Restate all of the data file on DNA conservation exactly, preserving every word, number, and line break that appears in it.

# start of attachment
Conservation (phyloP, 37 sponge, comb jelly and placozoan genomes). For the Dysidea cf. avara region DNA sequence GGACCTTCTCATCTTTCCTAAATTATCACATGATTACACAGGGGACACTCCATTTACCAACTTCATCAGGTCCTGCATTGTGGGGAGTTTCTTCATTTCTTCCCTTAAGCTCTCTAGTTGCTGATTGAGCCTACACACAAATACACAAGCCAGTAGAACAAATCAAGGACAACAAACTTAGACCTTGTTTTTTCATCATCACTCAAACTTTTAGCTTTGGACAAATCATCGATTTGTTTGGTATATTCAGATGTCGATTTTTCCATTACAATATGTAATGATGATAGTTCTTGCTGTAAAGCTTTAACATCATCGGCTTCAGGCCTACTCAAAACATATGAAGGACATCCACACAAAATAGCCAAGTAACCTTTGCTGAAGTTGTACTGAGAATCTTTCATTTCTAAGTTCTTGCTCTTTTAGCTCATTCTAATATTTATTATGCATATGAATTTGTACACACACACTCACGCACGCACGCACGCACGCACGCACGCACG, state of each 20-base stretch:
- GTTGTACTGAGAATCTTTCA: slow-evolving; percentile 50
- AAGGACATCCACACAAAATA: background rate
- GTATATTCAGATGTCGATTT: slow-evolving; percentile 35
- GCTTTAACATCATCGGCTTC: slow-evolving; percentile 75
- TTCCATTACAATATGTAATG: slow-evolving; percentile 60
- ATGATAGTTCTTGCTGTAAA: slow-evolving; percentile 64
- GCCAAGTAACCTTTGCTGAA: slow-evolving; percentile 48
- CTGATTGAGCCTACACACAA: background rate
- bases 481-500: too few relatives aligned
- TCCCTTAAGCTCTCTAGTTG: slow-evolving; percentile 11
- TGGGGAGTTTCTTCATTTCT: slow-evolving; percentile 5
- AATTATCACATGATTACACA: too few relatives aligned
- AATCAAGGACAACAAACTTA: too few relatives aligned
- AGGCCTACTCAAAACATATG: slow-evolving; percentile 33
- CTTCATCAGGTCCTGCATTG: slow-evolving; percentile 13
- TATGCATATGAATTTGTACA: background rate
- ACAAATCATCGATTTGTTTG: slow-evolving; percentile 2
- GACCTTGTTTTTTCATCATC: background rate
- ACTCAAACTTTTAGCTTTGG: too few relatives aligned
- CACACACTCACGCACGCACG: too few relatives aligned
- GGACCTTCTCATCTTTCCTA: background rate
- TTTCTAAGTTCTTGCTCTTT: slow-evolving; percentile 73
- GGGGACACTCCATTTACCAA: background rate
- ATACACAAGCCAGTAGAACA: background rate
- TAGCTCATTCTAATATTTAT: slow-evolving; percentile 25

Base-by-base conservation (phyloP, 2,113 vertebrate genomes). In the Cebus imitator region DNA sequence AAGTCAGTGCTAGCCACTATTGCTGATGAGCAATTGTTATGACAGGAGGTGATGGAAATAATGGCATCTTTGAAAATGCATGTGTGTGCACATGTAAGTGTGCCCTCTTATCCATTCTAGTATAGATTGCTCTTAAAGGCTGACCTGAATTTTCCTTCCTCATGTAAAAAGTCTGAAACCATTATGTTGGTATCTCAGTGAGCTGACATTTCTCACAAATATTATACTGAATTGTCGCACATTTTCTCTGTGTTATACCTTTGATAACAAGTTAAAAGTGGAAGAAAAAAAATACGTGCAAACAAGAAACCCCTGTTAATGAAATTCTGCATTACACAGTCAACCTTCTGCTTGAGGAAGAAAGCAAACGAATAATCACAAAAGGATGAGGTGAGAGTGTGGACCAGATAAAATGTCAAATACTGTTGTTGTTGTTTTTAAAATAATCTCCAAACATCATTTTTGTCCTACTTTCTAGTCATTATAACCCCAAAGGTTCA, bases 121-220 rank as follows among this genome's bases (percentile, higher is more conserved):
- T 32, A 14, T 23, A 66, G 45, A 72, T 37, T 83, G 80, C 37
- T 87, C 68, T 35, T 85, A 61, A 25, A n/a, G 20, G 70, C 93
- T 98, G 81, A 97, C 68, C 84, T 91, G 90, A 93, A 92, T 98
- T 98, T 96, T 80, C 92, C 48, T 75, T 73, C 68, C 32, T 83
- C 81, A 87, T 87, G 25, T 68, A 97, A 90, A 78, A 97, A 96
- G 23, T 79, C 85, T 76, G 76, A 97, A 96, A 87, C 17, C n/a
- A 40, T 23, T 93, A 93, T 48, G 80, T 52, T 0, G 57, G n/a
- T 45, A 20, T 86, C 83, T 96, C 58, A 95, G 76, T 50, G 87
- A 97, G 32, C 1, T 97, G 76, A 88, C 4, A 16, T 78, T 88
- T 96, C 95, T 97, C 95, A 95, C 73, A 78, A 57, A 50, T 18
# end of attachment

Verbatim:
Conservation (phyloP, 37 sponge, comb jelly and placozoan genomes). For the Dysidea cf. avara region DNA sequence GGACCTTCTCATCTTTCCTAAATTATCACATGATTACACAGGGGACACTCCATTTACCAACTTCATCAGGTCCTGCATTGTGGGGAGTTTCTTCATTTCTTCCCTTAAGCTCTCTAGTTGCTGATTGAGCCTACACACAAATACACAAGCCAGTAGAACAAATCAAGGACAACAAACTTAGACCTTGTTTTTTCATCATCACTCAAACTTTTAGCTTTGGACAAATCATCGATTTGTTTGGTATATTCAGATGTCGATTTTTCCATTACAATATGTAATGATGATAGTTCTTGCTGTAAAGCTTTAACATCATCGGCTTCAGGCCTACTCAAAACATATGAAGGACATCCACACAAAATAGCCAAGTAACCTTTGCTGAAGTTGTACTGAGAATCTTTCATTTCTAAGTTCTTGCTCTTTTAGCTCATTCTAATATTTATTATGCATATGAATTTGTACACACACACTCACGCACGCACGCACGCACGCACGCACGCACG, state of each 20-base stretch:
- GTTGTACTGAGAATCTTTCA: slow-evolving; percentile 50
- AAGGACATCCACACAAAATA: background rate
- GTATATTCAGATGTCGATTT: slow-evolving; percentile 35
- GCTTTAACATCATCGGCTTC: slow-evolving; percentile 75
- TTCCATTACAATATGTAATG: slow-evolving; percentile 60
- ATGATAGTTCTTGCTGTAAA: slow-evolving; percentile 64
- GCCAAGTAACCTTTGCTGAA: slow-evolving; percentile 48
- CTGATTGAGCCTACACACAA: background rate
- bases 481-500: too few relatives aligned
- TCCCTTAAGCTCTCTAGTTG: slow-evolving; percentile 11
- TGGGGAGTTTCTTCATTTCT: slow-evolving; percentile 5
- AATTATCACATGATTACACA: too few relatives aligned
- AATCAAGGACAACAAACTTA: too few relatives aligned
- AGGCCTACTCAAAACATATG: slow-evolving; percentile 33
- CTTCATCAGGTCCTGCATTG: slow-evolving; percentile 13
- TATGCATATGAATTTGTACA: background rate
- ACAAATCATCGATTTGTTTG: slow-evolving; percentile 2
- GACCTTGTTTTTTCATCATC: background rate
- ACTCAAACTTTTAGCTTTGG: too few relatives aligned
- CACACACTCACGCACGCACG: too few relatives aligned
- GGACCTTCTCATCTTTCCTA: background rate
- TTTCTAAGTTCTTGCTCTTT: slow-evolving; percentile 73
- GGGGACACTCCATTTACCAA: background rate
- ATACACAAGCCAGTAGAACA: background rate
- TAGCTCATTCTAATATTTAT: slow-evolving; percentile 25

Base-by-base conservation (phyloP, 2,113 vertebrate genomes). In the Cebus imitator region DNA sequence AAGTCAGTGCTAGCCACTATTGCTGATGAGCAATTGTTATGACAGGAGGTGATGGAAATAATGGCATCTTTGAAAATGCATGTGTGTGCACATGTAAGTGTGCCCTCTTATCCATTCTAGTATAGATTGCTCTTAAAGGCTGACCTGAATTTTCCTTCCTCATGTAAAAAGTCTGAAACCATTATGTTGGTATCTCAGTGAGCTGACATTTCTCACAAATATTATACTGAATTGTCGCACATTTTCTCTGTGTTATACCTTTGATAACAAGTTAAAAGTGGAAGAAAAAAAATACGTGCAAACAAGAAACCCCTGTTAATGAAATTCTGCATTACACAGTCAACCTTCTGCTTGAGGAAGAAAGCAAACGAATAATCACAAAAGGATGAGGTGAGAGTGTGGACCAGATAAAATGTCAAATACTGTTGTTGTTGTTTTTAAAATAATCTCCAAACATCATTTTTGTCCTACTTTCTAGTCATTATAACCCCAAAGGTTCA, bases 121-220 rank as follows among this genome's bases (percentile, higher is more conserved):
- T 32, A 14, T 23, A 66, G 45, A 72, T 37, T 83, G 80, C 37
- T 87, C 68, T 35, T 85, A 61, A 25, A n/a, G 20, G 70, C 93
- T 98, G 81, A 97, C 68, C 84, T 91, G 90, A 93, A 92, T 98
- T 98, T 96, T 80, C 92, C 48, T 75, T 73, C 68, C 32, T 83
- C 81, A 87, T 87, G 25, T 68, A 97, A 90, A 78, A 97, A 96
- G 23, T 79, C 85, T 76, G 76, A 97, A 96, A 87, C 17, C n/a
- A 40, T 23, T 93, A 93, T 48, G 80, T 52, T 0, G 57, G n/a
- T 45, A 20, T 86, C 83, T 96, C 58, A 95, G 76, T 50, G 87
- A 97, G 32, C 1, T 97, G 76, A 88, C 4, A 16, T 78, T 88
- T 96, C 95, T 97, C 95, A 95, C 73, A 78, A 57, A 50, T 18